Christopher M. Nicklo '86, Brand manager


Chris Nicklo '86Economics, French

The Record, August 2005 -- WHAT YOU BUY, from where, and how often means a lot to Chris Nicklo '86, vice president of brand management for Banana Republic, a division of Gap, Inc.

"I am really passionate about what I do. I have really thought about what drives me, what excites me, and I have tried to align my career choices with that," says Nicklo in his office overlooking the San Francisco Bay.

"At Hampden-Sydney, I was a double major in management economics and French. As I honed my education and went to Darden [Graduate School of Business Administration] and added a lot of marketing focus, that idea of being able to use marketing as a tool to drive business emerged as what I really wanted to do. I'm not focused just on great advertising. I'm not focused just on a great in-store experience. I'm focused on what this brand needs to be to ultimately drive the business."

This is challenging for Nicklo, as Banana Republic is in the midst of a brand transformation from "elevated American classics" to high-end design-driven apparel company. As brand manager, it's up to Nicklo to make it all work.

Banana Republic was a two-store safari and travel clothing company when Gap, Inc., bought it in 1983. Now more than 450 Banana Republic stores across the United States and Canada sell high-end fashions for men and women.

"Many people are still very familiar with Banana Republic's 'safari heritage,'" says Nicklo, "but we moved from safari heritage to 'elevated American classics,' which worked in the '80s. Now we're more in the design-brand season approach. Quality evolution is a characteristic of our brand; it's one we feel very strongly about." The goal is to position the company among retailers like Kenneth Cole and Ann Taylor.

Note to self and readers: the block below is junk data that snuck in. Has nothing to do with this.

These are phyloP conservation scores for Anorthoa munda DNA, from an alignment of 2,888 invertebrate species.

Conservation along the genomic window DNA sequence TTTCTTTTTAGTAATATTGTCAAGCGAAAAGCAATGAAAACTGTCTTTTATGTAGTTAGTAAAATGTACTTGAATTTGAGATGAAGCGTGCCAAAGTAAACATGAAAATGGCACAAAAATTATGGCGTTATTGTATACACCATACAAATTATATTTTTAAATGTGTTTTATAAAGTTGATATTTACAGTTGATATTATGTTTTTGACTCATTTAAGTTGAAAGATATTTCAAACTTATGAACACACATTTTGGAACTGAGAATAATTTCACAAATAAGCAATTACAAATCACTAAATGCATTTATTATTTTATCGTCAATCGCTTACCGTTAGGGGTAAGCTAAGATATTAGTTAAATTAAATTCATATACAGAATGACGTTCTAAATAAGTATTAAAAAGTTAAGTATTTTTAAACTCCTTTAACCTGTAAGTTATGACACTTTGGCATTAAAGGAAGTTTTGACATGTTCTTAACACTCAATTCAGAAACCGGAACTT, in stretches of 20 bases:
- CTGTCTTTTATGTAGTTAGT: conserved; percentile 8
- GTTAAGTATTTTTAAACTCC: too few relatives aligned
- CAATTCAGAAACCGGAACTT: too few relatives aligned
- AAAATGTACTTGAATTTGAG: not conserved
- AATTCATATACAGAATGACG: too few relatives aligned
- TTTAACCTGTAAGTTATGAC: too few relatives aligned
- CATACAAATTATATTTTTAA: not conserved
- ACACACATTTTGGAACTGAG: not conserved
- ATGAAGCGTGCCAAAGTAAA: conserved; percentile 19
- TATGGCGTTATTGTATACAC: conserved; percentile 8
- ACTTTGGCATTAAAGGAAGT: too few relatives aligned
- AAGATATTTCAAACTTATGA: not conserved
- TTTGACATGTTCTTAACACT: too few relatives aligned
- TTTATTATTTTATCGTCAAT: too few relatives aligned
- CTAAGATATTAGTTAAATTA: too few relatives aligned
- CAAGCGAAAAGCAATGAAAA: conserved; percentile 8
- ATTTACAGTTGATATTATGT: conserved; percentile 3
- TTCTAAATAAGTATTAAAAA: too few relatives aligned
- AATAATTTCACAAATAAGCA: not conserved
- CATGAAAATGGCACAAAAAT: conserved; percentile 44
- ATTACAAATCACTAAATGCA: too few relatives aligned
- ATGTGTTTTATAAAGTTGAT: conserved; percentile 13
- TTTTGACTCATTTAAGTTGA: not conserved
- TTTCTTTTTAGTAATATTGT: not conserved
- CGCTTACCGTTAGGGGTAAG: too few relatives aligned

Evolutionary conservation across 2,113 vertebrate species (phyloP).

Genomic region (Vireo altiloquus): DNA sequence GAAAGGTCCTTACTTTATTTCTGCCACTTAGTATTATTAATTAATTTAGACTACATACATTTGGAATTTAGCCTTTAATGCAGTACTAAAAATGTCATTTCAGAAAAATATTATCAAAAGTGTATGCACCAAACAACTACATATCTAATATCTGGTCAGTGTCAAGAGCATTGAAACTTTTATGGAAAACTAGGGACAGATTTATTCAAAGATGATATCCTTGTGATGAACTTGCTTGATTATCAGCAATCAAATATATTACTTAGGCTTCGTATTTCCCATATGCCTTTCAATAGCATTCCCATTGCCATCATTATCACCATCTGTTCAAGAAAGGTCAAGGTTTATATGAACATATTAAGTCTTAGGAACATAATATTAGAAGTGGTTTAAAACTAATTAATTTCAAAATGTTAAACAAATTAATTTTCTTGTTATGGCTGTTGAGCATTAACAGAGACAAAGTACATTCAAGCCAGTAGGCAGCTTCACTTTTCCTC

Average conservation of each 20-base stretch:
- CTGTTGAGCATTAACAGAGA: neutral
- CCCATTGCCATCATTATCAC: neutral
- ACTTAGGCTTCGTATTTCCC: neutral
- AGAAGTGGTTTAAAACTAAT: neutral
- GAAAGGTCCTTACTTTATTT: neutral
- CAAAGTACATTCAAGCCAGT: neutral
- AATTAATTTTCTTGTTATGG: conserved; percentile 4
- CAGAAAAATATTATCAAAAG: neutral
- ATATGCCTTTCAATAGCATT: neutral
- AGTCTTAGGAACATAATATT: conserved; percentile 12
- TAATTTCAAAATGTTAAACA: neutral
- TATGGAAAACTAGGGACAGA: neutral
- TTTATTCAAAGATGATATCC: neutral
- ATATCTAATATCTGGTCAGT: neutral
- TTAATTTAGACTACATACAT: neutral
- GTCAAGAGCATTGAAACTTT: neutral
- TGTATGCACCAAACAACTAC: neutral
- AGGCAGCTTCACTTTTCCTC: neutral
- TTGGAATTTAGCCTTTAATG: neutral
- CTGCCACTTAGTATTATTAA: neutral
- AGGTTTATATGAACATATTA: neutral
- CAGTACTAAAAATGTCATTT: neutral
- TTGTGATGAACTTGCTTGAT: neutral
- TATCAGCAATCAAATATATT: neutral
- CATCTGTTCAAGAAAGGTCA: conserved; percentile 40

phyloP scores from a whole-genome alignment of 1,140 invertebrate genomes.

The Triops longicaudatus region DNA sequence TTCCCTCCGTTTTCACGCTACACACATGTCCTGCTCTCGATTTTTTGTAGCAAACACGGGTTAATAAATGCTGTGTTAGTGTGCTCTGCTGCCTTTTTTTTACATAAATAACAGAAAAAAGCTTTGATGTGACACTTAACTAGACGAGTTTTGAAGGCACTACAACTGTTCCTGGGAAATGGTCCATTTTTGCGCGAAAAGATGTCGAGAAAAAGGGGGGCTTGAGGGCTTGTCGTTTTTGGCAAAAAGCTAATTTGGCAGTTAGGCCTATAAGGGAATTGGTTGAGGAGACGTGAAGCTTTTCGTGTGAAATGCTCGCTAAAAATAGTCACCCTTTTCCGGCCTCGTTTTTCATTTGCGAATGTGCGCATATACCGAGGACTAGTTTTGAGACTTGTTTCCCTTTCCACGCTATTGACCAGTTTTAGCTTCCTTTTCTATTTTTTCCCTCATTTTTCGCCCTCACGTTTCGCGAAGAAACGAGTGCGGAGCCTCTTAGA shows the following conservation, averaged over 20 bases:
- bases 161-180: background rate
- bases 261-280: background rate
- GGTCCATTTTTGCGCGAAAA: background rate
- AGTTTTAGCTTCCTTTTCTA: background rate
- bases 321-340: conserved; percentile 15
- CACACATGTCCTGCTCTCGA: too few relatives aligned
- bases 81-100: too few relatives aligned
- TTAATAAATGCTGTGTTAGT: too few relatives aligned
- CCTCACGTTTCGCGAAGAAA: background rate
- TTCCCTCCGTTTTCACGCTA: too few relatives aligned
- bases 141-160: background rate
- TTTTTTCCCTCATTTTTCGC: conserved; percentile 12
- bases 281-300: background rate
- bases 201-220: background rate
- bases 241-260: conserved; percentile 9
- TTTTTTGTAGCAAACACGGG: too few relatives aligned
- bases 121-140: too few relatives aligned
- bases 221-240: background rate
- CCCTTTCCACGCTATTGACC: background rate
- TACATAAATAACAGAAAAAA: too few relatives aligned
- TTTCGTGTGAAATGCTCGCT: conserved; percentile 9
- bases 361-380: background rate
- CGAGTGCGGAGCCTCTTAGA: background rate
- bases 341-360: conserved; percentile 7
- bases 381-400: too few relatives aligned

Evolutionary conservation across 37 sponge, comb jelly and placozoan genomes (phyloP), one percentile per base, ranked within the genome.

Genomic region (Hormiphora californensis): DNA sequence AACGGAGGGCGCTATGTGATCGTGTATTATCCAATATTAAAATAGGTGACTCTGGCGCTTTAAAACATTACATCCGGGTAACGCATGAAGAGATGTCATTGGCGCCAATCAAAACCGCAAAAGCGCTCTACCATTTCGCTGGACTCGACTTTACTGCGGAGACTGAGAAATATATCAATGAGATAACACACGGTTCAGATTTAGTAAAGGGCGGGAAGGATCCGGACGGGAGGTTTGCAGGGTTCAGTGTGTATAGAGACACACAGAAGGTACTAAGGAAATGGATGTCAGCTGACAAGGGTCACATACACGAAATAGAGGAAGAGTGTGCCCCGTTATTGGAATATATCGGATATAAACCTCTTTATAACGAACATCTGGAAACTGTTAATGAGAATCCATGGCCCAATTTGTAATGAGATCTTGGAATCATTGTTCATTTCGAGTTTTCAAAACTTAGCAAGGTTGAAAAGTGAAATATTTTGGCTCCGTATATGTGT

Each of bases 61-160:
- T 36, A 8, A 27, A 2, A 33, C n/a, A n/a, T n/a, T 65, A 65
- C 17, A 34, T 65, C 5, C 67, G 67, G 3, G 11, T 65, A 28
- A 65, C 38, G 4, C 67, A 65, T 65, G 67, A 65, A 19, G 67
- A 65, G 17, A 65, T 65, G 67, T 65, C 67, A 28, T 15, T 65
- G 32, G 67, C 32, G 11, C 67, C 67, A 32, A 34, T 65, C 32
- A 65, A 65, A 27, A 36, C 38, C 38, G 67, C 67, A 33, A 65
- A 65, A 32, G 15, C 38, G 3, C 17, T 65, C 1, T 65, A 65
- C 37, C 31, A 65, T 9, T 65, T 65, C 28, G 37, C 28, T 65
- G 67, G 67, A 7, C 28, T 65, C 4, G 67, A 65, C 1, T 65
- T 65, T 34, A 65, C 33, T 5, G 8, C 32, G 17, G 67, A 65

As brand manager for a multibillion- dollar company, Nicklo directs three teams to maximize Banana Republic's image. "One is our media strategy team," he explains. "How are we going to spend all of our money to reach the consumer? What magazines are we going to be in? Are magazines even the right place? Should we be shifting to the Internet more and more as our consumers are going there?"The second group is in charge of relationship marketing, which builds longterm relationships with consumers, including the more than two million Banana Republic credit card holders. Once a person buys something at the store, it is up to this group to keep that person coming back. Nicklo's third group is consumer strategy-basically consumer research. He says the data discovered by this group benefi t many different parts of the company: "Our job is not only to collect that information, but also to educate the rest of the organization so that we all have a shared understanding of what's going on in this brand. The designers are experts in what they do, but having the consumer information just informs them better to take their inspiration and focus it on our customers."

Banana Republic routinely uses phone surveys, focus groups, and internal databases to determine how the company relates to both consumers and its competition.

This information gives insight into why people buy certain clothes from certain retailers and others do not. "That's what I've always been fascinated by," says Nicklo. "That's what our job is here, trying to understand that and to use that information." And that information ultimately contributes to Nicklo's and Banana Republic's shared goal: building business.